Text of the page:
Carcinogens trapped in cigarette filters related to oral exposure

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  • Published: May 26, 2014
  • Author: Steve Down
  • Channels: UV/Vis Spectroscopy / Base Peak / Infrared Spectroscopy / Proteomics / NMR Knowledge Base / Raman / X-ray Spectrometry / Chemometrics & Informatics / MRI Spectroscopy / Atomic

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The self-imposed lottery that cigarette smokers put themselves through each time they light up continues to astound me. Cigarette smokers are exposed to 5000-7000 chemicals, depending which cancer reference site you look at, but the experts all agree that this vast total includes about 70 carcinogens. Some of these will be recognisable to the general public, like formaldehyde, benzene and cyanide but there are plenty others that are highly dangerous, even though they aren’t so well-known.

The polycyclic aromatic hydrocarbons, generally referred to as PAHs, are well-represented in cigarette smoke, and one known as benzo[a]pyrene has been classified as a Group I carcinogen by the IARC. Its high toxicity and propensity to cause cancer has led to some research groups to have a look at BAP on its own.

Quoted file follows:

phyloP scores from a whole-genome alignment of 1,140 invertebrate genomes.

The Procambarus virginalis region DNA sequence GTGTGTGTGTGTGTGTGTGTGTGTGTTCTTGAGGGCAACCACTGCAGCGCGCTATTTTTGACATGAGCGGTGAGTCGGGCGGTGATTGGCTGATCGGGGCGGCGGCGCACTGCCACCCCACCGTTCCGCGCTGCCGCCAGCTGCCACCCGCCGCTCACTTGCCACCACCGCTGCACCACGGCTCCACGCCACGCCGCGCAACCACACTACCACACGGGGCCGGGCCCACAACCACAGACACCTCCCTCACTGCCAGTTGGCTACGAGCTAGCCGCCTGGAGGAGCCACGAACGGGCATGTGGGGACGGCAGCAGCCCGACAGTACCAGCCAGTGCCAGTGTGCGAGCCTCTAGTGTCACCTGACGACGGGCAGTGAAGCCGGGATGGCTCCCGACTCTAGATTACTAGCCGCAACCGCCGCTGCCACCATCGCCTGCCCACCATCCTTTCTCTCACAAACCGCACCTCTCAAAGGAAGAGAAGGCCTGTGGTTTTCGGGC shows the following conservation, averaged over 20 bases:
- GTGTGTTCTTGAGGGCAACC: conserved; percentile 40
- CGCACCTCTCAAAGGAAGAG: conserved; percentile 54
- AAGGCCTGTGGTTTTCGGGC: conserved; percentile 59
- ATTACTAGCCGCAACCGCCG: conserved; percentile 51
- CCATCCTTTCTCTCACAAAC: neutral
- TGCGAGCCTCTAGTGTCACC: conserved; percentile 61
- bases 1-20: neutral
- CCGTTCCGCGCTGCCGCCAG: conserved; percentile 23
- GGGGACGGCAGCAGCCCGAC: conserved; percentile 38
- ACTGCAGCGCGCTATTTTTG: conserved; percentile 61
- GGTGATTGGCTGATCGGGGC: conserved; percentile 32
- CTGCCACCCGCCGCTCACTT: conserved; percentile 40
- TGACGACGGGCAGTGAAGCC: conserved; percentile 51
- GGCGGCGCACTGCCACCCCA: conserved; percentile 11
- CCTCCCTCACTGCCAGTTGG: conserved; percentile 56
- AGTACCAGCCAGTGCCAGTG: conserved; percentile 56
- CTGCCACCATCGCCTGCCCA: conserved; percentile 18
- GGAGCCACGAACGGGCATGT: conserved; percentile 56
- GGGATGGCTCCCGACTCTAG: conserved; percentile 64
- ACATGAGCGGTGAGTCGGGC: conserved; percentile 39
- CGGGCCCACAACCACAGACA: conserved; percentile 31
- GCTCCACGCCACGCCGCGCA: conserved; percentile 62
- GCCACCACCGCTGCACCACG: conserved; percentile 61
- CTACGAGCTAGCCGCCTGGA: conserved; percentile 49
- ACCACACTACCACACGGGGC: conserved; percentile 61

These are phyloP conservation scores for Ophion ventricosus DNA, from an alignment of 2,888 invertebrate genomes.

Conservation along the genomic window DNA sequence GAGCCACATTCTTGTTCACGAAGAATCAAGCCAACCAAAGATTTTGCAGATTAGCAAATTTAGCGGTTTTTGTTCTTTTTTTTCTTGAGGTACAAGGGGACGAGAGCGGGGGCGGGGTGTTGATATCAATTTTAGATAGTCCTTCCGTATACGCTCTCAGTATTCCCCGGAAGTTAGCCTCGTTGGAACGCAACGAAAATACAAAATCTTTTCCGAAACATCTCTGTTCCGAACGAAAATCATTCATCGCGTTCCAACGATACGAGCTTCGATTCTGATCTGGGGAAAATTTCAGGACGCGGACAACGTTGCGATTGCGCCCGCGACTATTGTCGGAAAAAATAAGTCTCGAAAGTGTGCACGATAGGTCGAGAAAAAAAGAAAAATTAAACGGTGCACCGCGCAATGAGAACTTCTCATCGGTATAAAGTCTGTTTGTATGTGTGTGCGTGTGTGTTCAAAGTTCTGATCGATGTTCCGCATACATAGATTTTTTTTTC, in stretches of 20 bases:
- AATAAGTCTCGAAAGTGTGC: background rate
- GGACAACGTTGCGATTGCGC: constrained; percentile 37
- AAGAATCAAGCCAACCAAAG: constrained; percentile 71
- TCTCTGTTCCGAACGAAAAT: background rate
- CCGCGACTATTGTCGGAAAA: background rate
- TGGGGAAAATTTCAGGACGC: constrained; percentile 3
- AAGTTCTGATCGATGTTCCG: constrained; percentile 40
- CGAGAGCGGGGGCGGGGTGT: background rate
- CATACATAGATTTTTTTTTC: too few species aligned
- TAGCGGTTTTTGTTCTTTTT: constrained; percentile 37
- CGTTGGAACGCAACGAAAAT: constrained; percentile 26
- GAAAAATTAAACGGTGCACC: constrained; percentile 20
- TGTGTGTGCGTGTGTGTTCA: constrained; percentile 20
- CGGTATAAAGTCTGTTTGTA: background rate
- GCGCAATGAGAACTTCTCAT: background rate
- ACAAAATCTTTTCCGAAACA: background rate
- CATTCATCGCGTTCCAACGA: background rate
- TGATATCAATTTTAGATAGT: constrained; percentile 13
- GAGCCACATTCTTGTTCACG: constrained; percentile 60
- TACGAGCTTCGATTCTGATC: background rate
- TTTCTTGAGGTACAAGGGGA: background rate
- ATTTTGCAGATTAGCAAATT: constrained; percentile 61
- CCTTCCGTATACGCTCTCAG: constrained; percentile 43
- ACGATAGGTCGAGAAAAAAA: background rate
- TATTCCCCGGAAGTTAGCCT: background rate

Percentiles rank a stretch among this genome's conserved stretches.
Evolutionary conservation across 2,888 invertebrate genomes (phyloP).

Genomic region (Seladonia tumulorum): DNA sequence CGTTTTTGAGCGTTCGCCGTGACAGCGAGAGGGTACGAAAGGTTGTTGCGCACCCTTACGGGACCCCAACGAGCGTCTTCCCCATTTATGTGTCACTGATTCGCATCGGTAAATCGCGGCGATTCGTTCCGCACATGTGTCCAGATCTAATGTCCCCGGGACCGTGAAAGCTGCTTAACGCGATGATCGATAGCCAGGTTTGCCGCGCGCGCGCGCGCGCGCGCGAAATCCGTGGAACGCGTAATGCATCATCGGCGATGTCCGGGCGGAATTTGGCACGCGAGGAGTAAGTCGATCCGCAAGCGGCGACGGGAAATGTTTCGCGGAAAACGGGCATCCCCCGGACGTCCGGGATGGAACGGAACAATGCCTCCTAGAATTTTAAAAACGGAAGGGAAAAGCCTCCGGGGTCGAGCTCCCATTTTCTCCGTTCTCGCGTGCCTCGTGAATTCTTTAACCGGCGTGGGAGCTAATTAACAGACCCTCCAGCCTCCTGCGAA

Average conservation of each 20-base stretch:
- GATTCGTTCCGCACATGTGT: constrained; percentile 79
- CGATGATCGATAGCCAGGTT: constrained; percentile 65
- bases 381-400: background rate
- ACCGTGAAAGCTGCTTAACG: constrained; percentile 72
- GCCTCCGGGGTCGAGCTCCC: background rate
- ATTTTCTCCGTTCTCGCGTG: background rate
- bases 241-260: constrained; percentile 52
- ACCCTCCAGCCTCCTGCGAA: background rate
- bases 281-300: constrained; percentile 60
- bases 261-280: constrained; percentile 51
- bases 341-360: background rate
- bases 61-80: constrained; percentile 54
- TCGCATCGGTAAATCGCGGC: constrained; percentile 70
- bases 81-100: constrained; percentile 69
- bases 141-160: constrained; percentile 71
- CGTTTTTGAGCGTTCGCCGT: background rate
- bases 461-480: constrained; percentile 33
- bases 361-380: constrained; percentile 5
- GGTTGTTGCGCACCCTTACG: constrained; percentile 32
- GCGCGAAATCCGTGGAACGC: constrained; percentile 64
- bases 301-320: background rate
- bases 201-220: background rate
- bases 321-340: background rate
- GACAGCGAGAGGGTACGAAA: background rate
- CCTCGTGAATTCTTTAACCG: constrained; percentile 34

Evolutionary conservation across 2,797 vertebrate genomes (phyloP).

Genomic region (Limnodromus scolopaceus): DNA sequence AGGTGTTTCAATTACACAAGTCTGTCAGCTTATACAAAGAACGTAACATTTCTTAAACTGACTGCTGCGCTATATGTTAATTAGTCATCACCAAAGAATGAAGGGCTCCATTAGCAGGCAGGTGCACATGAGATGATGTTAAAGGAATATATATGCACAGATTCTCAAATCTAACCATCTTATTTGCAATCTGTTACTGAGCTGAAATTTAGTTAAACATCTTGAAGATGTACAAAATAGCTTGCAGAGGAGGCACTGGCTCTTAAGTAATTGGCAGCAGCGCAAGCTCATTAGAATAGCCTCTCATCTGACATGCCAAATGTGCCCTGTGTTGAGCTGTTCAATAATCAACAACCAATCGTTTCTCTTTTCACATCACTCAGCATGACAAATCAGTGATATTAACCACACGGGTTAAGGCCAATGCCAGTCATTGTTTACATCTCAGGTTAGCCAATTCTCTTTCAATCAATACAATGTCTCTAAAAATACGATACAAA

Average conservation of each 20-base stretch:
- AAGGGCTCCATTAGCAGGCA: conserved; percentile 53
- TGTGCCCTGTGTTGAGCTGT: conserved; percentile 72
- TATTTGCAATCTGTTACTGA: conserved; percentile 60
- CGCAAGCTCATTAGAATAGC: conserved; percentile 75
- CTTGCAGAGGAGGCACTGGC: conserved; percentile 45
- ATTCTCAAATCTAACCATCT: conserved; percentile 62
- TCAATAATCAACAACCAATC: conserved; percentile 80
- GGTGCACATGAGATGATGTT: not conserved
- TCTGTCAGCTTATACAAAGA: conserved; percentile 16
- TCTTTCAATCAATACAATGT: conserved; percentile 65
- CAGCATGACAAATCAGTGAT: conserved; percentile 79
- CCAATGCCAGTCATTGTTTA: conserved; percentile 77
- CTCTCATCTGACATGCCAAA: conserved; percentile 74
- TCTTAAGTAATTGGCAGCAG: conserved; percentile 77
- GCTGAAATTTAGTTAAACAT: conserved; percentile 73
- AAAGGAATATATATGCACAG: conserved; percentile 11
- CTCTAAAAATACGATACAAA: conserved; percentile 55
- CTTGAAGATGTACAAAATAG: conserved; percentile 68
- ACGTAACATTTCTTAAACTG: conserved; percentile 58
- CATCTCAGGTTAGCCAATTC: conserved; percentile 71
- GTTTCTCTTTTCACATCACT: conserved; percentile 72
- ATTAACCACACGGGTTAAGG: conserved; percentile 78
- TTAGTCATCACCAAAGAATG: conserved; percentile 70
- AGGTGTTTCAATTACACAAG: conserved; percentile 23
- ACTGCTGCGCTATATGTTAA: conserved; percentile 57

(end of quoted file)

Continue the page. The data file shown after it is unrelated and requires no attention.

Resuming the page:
During smoking, many compounds are initially trapped in the filter, which prevents their transfer into the air and protects other people to some extent. However, these chemicals can still move through the filter into the smoker’s mouth and the degree of exposure by this route has been examined by Chinese scientists in Rapid Communications in Mass Spectrometry.  

They applied the technique of atmospheric pressure photoionisation linked to liquid chromatography/mass spectrometry to measure the levels of BAP in cigarette filters following smoking by 83 individuals. The mean levels were 8.36 ng/filter. A linear regression model for the BAP levels measured in mainstream smoke and the filters was established and used to estimate the exposures at mouth level as 20.79, 25.91 and 22.65 ng/cigarette for low, medium and high tar brands, respectively.

There was an excellent correlation between the oral exposure and the BAP levels in the filters, which presents an easy way forward for further investigation. Subjects involved in a smoking study simply smoke a cigarette in their natural surroundings and ship it to the lab. Subsequent analysis will lead to the BAP level in the filter, from which the oral exposure can be extrapolated.

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